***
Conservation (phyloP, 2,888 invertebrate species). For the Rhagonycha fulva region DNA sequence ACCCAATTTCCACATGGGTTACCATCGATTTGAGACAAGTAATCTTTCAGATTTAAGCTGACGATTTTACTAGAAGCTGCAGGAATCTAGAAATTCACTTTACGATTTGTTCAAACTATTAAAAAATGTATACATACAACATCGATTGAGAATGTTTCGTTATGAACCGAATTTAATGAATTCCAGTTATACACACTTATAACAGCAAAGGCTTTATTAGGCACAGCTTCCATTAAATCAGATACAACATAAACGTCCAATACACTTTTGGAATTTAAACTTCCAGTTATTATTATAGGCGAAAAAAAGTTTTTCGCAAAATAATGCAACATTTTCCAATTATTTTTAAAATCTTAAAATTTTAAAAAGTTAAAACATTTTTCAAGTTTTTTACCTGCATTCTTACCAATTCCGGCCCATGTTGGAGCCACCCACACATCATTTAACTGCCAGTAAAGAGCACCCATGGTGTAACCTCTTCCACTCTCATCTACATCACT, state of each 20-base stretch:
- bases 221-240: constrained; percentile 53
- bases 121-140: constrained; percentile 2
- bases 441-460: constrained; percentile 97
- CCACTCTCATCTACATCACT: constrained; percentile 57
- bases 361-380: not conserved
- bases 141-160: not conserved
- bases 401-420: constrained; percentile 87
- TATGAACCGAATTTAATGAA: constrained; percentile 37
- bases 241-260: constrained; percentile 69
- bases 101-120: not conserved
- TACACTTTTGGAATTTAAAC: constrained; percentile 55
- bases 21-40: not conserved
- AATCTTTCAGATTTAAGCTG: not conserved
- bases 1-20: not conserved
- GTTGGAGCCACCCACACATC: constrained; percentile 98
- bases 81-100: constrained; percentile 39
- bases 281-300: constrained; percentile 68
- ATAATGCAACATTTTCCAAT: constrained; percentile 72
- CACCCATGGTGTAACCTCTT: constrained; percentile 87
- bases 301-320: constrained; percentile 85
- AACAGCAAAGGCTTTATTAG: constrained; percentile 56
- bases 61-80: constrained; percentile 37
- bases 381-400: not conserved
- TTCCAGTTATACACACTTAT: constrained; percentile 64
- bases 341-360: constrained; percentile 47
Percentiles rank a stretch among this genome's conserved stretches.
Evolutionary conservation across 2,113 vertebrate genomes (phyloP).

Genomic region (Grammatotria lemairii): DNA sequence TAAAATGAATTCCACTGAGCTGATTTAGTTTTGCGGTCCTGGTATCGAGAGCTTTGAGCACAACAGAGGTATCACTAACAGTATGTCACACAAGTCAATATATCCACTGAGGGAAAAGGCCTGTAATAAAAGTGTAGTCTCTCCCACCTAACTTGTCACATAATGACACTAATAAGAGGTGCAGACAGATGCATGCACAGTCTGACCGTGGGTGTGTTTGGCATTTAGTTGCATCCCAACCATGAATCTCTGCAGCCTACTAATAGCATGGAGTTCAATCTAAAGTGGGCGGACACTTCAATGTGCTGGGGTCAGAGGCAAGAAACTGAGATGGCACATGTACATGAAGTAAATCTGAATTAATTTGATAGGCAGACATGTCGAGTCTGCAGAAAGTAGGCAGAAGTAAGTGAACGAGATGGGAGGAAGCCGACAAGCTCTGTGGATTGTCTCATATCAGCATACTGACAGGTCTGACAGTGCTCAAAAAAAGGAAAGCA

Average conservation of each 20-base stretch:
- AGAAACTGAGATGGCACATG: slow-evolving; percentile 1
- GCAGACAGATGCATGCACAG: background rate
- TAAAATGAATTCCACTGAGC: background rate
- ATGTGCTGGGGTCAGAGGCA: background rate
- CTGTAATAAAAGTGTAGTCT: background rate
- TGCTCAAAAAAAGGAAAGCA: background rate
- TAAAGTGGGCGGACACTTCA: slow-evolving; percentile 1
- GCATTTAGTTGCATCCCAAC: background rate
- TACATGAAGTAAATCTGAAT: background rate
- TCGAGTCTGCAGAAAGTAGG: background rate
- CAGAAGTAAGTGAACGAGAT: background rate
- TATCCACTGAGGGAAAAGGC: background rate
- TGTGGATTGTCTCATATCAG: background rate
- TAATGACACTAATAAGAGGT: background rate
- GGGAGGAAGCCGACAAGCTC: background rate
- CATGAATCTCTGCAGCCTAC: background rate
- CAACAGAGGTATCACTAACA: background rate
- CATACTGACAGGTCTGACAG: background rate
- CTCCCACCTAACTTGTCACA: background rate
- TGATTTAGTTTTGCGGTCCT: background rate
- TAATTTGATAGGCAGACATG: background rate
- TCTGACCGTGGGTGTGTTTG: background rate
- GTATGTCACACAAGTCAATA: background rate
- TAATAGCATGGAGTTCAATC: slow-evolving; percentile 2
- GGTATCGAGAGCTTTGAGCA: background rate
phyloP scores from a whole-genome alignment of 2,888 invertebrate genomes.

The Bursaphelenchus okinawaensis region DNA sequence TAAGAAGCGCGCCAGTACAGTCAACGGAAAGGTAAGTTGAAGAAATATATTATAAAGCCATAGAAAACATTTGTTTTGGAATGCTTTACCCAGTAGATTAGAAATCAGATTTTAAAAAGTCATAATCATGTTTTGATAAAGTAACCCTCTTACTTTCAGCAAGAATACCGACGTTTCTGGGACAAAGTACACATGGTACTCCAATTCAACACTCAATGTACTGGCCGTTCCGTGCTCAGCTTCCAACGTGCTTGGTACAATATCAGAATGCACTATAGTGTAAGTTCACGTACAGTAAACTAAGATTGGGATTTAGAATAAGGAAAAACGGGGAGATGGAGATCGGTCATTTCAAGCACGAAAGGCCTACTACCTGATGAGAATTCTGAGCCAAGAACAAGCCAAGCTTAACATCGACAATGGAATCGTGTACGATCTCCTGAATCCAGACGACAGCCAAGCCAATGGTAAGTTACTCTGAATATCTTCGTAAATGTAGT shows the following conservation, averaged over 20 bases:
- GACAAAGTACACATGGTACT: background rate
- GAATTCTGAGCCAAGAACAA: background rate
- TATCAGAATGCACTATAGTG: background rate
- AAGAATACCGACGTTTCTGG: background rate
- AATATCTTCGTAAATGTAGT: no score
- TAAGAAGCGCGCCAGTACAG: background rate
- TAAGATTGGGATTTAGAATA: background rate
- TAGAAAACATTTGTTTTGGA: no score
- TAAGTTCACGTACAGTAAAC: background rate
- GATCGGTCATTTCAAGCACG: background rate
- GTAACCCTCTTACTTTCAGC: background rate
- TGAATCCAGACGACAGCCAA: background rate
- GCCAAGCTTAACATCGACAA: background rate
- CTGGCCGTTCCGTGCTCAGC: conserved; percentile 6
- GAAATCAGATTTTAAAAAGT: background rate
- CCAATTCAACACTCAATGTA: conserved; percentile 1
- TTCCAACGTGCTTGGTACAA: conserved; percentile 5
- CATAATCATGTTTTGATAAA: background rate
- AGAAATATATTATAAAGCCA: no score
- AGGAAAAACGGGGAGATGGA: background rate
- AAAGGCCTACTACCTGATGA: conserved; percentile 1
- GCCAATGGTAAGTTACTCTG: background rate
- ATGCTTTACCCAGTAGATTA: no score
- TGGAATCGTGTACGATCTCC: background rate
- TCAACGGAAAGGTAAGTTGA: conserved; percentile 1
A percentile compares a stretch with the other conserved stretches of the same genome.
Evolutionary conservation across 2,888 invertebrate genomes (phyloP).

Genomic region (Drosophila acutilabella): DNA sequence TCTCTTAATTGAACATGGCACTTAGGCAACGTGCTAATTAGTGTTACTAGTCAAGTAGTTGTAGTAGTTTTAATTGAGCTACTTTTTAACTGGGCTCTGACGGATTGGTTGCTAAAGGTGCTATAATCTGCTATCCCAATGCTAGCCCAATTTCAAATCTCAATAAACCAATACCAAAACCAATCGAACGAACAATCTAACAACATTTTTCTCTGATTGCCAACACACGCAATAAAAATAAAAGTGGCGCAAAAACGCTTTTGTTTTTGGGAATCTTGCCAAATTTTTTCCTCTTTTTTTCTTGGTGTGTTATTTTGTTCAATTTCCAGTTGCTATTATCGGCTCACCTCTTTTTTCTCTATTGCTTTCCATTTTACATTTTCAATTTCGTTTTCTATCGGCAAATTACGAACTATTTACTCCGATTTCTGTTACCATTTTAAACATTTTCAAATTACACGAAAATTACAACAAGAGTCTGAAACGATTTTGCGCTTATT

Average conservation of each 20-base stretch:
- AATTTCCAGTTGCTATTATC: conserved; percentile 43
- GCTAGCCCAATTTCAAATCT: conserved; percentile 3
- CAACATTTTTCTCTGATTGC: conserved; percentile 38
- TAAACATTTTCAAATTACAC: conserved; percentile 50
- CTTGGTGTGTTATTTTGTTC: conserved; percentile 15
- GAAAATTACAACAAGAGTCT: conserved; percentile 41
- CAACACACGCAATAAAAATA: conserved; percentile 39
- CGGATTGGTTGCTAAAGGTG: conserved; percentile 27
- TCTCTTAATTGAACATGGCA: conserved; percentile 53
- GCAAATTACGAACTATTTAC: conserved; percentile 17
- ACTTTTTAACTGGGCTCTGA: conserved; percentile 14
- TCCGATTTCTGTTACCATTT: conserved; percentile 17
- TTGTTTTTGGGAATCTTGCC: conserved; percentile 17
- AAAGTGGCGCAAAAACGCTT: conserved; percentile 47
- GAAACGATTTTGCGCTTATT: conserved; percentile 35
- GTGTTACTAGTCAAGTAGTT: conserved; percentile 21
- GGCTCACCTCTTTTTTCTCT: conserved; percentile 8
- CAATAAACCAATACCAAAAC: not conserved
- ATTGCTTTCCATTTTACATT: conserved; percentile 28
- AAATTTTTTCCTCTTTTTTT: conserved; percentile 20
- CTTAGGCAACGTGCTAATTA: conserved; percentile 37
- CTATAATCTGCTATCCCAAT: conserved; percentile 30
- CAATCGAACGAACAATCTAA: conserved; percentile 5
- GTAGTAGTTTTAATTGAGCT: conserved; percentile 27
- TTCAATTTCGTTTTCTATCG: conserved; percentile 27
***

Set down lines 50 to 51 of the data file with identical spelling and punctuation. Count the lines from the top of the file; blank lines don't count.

- TGATTTAGTTTTGCGGTCCT: background rate
- TAATTTGATAGGCAGACATG: background rate